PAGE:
Of all US states, Texas has been the most enthusiastic about the use of digital surveillance for school children. A 2021 investigation by The Dallas Morning News found that no state has more school districts contracting with digital surveillance companies than Texas. But of the Texas districts that did take out these contracts, results were apparently mixed: a number of school districts that had paid for Social Sentinel told the Morning News that they had declined to renew contracts, describing a service that provided few actionable alerts or flagged mostly irrelevant information.
But while Social Sentinel advertises an ability to monitor a broad range of platforms, there’s some suggestion that its surveillance capabilities are dictated more by the accessibility of data sources than by their importance. A client presentation from the company shared by the EFF lists a range of social media sources for monitoring, including Instagram, YouTube, Vimeo, Flickr, Tumblr, WordPress, and even Meetup.
Data obtained by BuzzFeed News confirmed this through data obtained under the Freedom of Information Act, which showed the company skewed heavily towards Twitter monitoring. Of the 1,206 Social Sentinel alerts provided to BuzzFeed, 98 percent (1,180) related to tweets — even though Instagram, YouTube, and even Facebook are more widely used by younger demographics. But the conventions of Twitter — where the vast majority of posts are publicly visible, even unintentionally — mean that it is comparatively easier to monitor, providing a wealth of social media data on tap that can be assimilated by companies looking to boost their surveillance credentials.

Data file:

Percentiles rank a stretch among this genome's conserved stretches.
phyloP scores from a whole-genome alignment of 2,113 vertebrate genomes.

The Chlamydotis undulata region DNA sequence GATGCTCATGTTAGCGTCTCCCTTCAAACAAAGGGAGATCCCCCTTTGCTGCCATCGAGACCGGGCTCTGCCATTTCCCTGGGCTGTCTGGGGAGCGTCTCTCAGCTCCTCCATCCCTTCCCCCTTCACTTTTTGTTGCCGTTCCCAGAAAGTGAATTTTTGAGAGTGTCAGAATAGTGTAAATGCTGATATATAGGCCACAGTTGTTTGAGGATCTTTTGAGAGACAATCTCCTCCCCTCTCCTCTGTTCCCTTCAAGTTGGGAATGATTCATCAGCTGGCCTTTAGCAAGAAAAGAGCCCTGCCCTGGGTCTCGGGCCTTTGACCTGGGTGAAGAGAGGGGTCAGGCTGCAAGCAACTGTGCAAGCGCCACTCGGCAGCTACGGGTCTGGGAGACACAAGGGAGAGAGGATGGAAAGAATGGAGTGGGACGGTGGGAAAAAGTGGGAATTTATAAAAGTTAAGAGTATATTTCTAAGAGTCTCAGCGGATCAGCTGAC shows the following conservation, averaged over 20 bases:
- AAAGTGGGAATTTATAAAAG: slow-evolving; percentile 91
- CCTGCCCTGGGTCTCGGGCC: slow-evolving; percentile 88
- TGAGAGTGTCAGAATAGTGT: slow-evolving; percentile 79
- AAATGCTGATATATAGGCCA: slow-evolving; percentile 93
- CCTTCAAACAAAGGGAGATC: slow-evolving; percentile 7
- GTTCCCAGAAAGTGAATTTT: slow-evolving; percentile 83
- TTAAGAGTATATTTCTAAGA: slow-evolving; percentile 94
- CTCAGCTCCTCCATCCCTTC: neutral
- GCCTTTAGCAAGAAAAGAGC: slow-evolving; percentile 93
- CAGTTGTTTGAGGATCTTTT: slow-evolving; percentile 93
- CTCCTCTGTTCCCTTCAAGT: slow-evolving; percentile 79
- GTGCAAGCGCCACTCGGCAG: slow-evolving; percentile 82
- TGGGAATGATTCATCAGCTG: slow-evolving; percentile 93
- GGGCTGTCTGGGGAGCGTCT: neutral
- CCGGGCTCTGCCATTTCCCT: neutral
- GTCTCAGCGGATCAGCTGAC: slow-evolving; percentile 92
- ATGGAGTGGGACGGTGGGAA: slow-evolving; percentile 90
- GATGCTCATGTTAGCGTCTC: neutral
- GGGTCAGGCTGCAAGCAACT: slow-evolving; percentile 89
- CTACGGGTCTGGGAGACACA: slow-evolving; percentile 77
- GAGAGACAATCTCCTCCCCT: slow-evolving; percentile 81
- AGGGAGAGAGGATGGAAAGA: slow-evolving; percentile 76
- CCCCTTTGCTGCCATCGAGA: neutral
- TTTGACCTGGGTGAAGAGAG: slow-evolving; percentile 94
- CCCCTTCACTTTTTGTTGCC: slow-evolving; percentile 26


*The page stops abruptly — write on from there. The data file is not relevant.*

In large part, the success of social media monitoring programs comes down to how few options school officials have. As more and more of young people’s social lives extend into the digital realm, school staff are aware that they need at least some insight into their students’ online activities to carry out their duty of care towards them. Tackling cyberbullying is recognized as a big challenge for teachers and was recently noted by the UN as a major concern of parents whose children use the internet. Mental health advocates have long highlighted the negative effects of social media on self-esteem, while other online harms like revenge porn are also sadly a part of young people’s lives online.
Into this landscape has come a range of companies promising to safeguard the wellbeing of children and teens through a range of monitoring services that will keep tabs on their digital lives: Social Sentinel is a major player, with Gaggle and Securly often cited as main alternatives.
Though the efficacy of services like Social Sentinel is contested, investors have backed social media monitoring companies to the tune of tens of millions of dollars, betting on the longevity of digital surveillance as a feature of the educational landscape. Despite critics’ objections, the perception of social monitoring as a high-tech, relatively low-cost safety solution has proved to be attractive for school districts across the country. Until schools can be made safe by other means — like desperately needed gun control legislation — it seems likely that the expansion of surveillance technology will continue.